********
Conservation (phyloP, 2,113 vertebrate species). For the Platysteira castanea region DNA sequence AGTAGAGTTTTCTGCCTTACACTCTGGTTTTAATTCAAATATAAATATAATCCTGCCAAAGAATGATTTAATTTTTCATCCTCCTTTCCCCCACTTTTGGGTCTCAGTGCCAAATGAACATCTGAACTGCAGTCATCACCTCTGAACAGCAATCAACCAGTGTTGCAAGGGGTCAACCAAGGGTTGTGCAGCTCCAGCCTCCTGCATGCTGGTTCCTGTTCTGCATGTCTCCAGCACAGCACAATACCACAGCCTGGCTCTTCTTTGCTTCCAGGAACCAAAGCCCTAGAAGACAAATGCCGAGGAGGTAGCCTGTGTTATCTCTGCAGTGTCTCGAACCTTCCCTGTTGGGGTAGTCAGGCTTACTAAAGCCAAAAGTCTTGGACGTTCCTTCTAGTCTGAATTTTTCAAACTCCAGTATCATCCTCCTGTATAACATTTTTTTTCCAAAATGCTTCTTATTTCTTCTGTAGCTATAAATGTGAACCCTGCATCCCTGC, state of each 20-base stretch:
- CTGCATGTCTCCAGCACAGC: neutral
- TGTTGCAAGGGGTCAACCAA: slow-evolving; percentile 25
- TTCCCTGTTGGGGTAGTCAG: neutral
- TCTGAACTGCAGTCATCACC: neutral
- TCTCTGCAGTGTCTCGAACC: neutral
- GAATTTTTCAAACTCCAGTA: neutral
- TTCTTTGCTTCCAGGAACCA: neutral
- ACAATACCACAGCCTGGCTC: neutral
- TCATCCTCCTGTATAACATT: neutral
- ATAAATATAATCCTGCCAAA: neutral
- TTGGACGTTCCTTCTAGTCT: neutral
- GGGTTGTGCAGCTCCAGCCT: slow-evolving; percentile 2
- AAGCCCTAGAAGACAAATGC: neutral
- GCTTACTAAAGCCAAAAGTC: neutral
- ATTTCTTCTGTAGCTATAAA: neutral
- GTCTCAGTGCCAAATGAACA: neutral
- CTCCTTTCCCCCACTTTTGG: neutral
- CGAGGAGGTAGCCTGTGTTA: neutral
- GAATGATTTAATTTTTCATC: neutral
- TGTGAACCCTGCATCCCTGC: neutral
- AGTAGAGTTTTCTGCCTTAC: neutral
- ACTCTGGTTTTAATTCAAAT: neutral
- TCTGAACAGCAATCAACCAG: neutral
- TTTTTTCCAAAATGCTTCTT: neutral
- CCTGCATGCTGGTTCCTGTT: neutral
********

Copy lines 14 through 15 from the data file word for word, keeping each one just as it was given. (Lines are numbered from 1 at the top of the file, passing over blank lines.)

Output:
- AAGCCCTAGAAGACAAATGC: neutral
- GCTTACTAAAGCCAAAAGTC: neutral